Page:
Quick, easy fixes are the antithesis of systems thinking. It is challenging, “because it is
much harder to integrate new tools than simply apply them separately” (Senge, 2006, p.
11). This is an all encompassing discipline: the individual disciplines being like
instruments in an orchestra, the fifth discipline being the orchestra. “By enhancing each
of the other disciplines, it … reminds us that the whole can exceed the sum of its parts.”
(Senge, p. 12).
2006, p. 10). Senge writes, “…vision without systems thinking ends up painting lovely
pictures of the future with no deep understanding of the forces that must be mastered to
move from here to there” (Senge, 2006, p. 12). Natural Church Development call this
“passionate spirituality” (Schwarz, 2006, p. 28) without “effective structures” (Schwarz,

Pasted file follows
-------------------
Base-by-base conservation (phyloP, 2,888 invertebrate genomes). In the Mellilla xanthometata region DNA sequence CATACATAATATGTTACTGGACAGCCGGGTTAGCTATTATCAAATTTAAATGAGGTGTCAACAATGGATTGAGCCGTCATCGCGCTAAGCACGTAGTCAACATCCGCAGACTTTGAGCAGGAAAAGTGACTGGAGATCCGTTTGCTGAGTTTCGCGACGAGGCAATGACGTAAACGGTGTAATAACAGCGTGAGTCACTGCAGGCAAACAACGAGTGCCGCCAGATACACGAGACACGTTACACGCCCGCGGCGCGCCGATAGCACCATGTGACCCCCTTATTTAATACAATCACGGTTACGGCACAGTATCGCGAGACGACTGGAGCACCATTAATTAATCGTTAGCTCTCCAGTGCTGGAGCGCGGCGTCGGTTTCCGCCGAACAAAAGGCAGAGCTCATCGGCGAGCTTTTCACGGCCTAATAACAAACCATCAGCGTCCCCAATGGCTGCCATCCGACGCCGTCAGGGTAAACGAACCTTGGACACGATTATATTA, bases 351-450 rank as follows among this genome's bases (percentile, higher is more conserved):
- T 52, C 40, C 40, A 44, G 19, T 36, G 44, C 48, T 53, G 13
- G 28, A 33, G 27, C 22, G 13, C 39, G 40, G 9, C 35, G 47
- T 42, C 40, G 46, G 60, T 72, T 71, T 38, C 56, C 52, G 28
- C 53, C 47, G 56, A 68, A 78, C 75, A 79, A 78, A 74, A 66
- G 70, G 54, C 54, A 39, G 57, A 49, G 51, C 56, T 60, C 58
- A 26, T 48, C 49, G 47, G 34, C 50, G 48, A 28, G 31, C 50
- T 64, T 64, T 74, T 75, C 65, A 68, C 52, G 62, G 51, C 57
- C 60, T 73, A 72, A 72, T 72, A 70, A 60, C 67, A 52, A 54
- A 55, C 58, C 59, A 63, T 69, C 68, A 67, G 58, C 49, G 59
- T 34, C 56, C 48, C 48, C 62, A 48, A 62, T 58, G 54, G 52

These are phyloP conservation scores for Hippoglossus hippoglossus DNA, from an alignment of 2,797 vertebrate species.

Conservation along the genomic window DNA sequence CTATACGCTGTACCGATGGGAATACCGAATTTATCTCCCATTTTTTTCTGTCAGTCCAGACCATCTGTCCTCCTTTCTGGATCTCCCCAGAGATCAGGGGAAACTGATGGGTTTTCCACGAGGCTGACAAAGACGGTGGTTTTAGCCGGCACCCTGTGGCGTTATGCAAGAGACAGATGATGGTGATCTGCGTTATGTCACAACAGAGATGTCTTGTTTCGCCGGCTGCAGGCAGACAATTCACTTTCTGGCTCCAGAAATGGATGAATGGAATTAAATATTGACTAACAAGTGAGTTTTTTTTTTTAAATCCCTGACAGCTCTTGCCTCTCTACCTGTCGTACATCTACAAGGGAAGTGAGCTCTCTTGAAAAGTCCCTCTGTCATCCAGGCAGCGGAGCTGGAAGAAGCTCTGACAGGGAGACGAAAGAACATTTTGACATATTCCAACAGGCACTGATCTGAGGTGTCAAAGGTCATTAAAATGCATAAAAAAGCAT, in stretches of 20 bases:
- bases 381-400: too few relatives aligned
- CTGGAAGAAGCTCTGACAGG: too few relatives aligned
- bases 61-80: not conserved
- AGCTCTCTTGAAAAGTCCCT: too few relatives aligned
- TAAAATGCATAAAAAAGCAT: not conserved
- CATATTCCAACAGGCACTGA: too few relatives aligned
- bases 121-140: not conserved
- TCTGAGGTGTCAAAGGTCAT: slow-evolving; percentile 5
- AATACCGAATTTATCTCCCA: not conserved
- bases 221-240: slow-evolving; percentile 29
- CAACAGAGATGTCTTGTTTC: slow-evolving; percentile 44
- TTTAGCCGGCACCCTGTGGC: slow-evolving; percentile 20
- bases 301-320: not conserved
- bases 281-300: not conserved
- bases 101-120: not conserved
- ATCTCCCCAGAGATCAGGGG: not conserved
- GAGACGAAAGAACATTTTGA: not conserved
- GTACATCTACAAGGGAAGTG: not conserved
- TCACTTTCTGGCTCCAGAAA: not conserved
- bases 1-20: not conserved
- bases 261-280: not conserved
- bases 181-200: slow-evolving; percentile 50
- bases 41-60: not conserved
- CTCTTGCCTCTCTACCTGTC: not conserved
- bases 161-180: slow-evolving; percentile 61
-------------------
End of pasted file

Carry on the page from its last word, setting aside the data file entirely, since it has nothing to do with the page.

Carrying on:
p. 30). Healthy churches are characterized by strength in eight earmarks.
This discipline is useful in current and future church leadership roles; otherwise, one is
always putting out fires rather than effectively managing. The goal is, “to equip his
people for works of service” Ephesians 4:12 (Today’s New International Version) and to
bring them to maturity.
Holy Bible (2005). Today’s New International Version.
Schwarz, C. A. (2006).
Qualities of Healthy Churches (7th ed., Rev.).
Senge, P. M. (2006). Fifth Discipline: the Art and Practice of the Learning